After the call I return to the garden fully awake and reflective. I think of some of the issues and concerns that people have raised with me this summer, a rumour mill driven by able people with achievement and whole-life commitment to track and field behind them. In a sport not noted for cohesion it is surprising how particular concerns arise time and time again, and how speakers project anger, sadness, frustration and fear for the sport’s future, not the enjoyment of tittle-tattle. It is a type of communication that flourishes as a direct result of planned-in disempowerment of the voluntary sector. (Did I hear someone mutter about Members’ Council? Have a look at the minutes, if you can find them, on the British Athletics website; about as challenging as my cat Sid after a large meal.) The ad-speak gloss emanating from the British Athletics website and the public utterances of Messrs Warner and de Vos fool only UK Sport, it seems.Persistent rumours are best addressed, aren’t they, Chief Executive? So, let’s call a spade a spade. Here are the four most consistent rumours I have heard this summer. They could not be more fundamental to the sport’s health and wellbeing. If Messrs de Vos and Warner really have a deep concern for the long-term future of track and field (contrary to rumour) they will surely want to tackle these issues head-on. I have added some questions to help guide their responses.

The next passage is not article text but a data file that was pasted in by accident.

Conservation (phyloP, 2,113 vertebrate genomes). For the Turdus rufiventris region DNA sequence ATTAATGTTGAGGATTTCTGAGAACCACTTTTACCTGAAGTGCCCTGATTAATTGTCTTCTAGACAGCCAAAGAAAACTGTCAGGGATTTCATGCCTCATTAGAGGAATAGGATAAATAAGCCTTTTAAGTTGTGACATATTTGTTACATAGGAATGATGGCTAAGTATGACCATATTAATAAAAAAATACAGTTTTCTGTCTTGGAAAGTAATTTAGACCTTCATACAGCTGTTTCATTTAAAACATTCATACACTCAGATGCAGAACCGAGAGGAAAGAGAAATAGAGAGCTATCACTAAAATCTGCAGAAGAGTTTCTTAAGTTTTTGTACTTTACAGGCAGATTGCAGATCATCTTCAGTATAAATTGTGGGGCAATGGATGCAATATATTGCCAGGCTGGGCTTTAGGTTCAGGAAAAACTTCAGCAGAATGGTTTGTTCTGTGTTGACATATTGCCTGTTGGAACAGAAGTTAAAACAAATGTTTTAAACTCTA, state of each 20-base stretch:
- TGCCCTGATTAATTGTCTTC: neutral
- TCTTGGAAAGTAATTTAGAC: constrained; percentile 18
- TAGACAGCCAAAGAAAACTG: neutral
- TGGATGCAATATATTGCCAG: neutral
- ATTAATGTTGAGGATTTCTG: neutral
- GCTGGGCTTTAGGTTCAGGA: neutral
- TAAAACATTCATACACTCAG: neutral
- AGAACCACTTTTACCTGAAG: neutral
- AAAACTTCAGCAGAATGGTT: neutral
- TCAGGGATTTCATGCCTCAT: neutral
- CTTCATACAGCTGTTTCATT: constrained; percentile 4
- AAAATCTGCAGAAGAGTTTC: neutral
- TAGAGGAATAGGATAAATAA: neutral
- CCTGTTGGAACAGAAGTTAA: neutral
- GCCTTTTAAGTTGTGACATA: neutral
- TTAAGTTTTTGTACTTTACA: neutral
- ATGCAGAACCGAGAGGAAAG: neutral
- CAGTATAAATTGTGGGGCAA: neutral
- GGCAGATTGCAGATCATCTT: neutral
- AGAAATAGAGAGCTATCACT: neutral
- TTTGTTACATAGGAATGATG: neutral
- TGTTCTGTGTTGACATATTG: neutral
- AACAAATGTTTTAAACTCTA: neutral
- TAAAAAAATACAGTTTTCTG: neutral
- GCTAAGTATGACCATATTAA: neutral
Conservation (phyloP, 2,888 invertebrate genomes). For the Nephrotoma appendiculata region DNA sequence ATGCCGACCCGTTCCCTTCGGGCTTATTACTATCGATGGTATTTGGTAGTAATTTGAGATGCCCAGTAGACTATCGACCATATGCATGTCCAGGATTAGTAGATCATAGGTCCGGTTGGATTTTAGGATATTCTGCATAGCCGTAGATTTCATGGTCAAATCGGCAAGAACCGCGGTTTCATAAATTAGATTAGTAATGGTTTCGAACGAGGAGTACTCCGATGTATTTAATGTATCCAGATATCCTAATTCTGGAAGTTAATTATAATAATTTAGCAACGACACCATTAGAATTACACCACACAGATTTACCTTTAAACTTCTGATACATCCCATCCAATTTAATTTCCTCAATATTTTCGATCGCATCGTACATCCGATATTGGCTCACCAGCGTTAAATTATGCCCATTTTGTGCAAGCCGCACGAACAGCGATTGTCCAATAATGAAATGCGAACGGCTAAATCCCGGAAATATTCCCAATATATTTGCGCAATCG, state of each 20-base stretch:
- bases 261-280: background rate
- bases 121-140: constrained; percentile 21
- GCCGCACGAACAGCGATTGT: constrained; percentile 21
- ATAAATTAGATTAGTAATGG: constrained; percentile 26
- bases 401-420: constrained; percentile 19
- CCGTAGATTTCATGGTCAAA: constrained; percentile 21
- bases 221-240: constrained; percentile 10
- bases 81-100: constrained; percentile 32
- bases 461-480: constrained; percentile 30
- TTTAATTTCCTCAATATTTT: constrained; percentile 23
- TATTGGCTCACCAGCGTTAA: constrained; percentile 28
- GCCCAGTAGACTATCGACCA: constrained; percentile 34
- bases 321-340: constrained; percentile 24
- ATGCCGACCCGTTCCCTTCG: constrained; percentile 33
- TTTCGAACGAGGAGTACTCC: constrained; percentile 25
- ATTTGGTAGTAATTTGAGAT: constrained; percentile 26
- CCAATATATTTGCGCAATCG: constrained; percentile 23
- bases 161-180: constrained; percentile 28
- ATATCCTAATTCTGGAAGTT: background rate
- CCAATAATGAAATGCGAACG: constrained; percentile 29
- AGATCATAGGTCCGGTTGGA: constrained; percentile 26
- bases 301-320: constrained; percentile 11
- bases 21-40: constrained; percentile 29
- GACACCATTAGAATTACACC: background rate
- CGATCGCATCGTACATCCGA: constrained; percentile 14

Rumour 1: It is the view of Neils de Vos and Ed Warner (chair, UKA) that British athletics coaches are “no good”.
As so many of the top coaching jobs have been filled by foreign coaches, you could be forgiven for drawing this conclusion even without the benefit of rumour regarding top post holders’ expressed views.
QUESTION: Who, ultimately, is responsible for the state of coaching in the UK? Is it not you, Mr de Vos and Mr Warner? Other than tinkering with coach education, what strategies have UKA introduced to make coaching more attractive for volunteers and to assist the transition by talented voluntary coaches into paid work, thereby providing incentive for coaches under pensionable age? What plans do you have to give top British voluntary coaches the experience they need to be among the best in the world?
Rumour 2: Racist views influence decision-making, consequently black coaches have been sidelined. The withdrawal of funding from Lee Valley was influenced by the perception that black coaches are “difficult”.
Quite apart from the fact that ANY ethically sound organisation should work hard to ensure that diversity policies are clearly in place and effective, the black contribution to athletics has been and remains of incalculable value to the sport itself and to society.
QUESTION: Does UKA recognise the alleged distress of black coaches who feel they are disadvantaged because of their skin colour, and what is it doing to improve communication with minority groups within coaching and ensure that equal access to progress and achievement is seen to be possible by all?